In Brown’s introduction to her book Rising Strong she says, “I define wholehearted living as engaging in our lives from a place of worthiness. It means cultivating the courage, compassion, and connection to wake up in the morning and think, No matter what gets done and how much is left undone, I am enough. It’s going to bed at night thinking, Yes, I am imperfect and vulnerable and sometimes afraid, but that doesn’t change the truth that I am brave and worthy of love and belonging.” (p.xix)
My friend with the serial adultery issue was the first to acknowledge that her adultery didn’t fit with her core values. She is a pastor in a large church. She teaches a course on ethics at the local community college. She would be mortified if her daughter found out her dirty little secret. In spite of all that acknowledgement, she seemed very reluctant to actually DO anything different. What was she missing? Here are some things we can shoot for that might help us walk a path of personal growth, and we can perhaps use them to guide our own insights about what is “missing” in our search for transformation:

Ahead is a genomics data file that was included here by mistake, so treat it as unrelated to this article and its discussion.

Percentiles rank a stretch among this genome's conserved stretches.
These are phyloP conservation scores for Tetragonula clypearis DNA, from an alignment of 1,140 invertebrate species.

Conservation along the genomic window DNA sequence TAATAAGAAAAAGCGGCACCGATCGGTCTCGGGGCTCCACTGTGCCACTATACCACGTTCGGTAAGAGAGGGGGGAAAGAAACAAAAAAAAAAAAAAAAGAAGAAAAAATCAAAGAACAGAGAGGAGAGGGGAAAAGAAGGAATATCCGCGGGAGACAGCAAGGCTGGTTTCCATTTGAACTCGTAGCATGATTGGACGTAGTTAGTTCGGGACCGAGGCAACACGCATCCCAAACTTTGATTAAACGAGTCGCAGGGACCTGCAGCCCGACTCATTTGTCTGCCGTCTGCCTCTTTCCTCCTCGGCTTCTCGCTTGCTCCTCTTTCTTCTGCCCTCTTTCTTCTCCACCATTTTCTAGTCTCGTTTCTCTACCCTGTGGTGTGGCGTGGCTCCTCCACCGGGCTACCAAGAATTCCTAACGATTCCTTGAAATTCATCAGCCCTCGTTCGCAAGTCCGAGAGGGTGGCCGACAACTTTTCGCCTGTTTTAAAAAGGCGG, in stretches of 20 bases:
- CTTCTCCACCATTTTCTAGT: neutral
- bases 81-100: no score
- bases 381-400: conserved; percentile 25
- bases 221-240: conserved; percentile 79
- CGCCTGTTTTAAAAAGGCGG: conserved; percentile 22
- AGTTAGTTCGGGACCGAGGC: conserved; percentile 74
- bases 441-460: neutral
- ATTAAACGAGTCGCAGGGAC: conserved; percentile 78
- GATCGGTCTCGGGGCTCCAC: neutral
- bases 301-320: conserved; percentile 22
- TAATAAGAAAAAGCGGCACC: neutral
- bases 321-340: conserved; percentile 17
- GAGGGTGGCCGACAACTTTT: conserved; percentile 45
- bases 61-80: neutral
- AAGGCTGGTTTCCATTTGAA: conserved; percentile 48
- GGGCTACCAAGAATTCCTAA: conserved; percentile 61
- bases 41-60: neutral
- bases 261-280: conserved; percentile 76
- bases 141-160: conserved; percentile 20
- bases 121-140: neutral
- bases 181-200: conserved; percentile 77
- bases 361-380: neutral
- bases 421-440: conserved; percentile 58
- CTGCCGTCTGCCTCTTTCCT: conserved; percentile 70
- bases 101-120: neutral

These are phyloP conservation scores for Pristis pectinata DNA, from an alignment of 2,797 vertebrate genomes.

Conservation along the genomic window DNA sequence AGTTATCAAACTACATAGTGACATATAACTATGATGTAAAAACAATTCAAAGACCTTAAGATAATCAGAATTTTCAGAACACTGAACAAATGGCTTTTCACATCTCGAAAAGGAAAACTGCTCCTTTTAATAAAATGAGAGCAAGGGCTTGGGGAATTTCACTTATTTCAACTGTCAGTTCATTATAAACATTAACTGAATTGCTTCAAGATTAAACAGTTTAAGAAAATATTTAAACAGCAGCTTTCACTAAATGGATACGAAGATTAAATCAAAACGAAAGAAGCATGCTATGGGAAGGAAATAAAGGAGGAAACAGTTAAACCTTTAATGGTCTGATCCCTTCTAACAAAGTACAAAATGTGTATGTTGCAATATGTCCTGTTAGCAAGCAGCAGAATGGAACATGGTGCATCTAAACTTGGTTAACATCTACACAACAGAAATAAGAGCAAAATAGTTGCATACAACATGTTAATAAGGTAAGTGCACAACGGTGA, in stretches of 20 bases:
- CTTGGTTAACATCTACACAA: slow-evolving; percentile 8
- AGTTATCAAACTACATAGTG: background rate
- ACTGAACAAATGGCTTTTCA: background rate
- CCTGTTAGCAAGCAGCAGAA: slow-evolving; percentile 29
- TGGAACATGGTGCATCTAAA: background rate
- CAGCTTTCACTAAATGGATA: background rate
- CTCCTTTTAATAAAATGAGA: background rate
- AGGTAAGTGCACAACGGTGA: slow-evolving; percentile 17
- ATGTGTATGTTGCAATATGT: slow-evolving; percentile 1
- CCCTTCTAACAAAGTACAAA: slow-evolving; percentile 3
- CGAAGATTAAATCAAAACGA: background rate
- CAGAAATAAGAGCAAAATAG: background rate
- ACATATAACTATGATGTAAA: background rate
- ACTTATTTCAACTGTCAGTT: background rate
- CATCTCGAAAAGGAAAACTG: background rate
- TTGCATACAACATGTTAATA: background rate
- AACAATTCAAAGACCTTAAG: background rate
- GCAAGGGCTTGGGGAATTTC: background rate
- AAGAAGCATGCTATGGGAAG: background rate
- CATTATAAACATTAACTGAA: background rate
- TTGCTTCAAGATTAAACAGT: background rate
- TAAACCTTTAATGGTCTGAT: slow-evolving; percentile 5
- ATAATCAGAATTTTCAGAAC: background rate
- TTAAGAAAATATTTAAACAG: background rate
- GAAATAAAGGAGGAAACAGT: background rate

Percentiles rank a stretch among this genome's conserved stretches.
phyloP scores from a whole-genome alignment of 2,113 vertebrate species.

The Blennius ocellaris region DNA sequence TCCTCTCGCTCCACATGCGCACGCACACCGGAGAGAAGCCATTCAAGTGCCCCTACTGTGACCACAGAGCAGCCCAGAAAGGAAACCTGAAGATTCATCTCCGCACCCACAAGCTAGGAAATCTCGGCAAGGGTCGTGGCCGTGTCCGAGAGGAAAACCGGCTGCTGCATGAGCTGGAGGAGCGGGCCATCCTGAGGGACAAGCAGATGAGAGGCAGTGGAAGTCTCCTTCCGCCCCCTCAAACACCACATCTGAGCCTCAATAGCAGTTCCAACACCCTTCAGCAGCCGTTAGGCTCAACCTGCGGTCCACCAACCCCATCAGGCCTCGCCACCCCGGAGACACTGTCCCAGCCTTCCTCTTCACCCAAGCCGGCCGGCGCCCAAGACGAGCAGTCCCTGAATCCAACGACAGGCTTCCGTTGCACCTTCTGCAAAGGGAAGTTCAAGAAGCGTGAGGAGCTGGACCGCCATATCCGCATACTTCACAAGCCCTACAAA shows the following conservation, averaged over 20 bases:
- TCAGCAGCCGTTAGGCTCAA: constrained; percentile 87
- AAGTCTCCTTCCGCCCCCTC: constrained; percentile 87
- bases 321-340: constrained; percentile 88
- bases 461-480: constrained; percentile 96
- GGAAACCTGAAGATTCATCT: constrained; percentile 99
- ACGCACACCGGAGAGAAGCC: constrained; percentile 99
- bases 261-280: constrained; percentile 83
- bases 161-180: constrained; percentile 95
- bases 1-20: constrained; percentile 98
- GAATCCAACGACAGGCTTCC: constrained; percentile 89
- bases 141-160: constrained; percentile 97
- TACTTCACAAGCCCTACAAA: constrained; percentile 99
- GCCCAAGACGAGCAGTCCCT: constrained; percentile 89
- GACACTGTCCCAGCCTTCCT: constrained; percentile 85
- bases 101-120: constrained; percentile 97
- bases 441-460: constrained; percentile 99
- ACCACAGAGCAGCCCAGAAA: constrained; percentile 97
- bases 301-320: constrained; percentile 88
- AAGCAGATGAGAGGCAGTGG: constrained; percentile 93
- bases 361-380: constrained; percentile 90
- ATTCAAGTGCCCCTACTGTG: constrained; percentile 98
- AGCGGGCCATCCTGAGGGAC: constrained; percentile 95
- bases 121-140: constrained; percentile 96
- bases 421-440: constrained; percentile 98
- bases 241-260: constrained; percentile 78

Change is more likely to happen when we utilize courage, compassion and connection to do our work. Sadly, I often hear parents lament over their children’s problems. Having three of my own I have done my fair share of lamenting too. But I’ve never seen it hurt a situation for those of us who love a struggling person – whether child, spouse, parent or third cousin twice removed – to do our own work of recovery.
I hope you have some dreams about what a wholehearted life would look like for you personally. What foundational actions might you need to take to get the ball rolling in the right direction? What small first right steps need to be in place so that you can move toward your wholehearted, whole hog life? Can you find courage, compassion and connection in your own life? What might have to change in order to access these 3 c’s?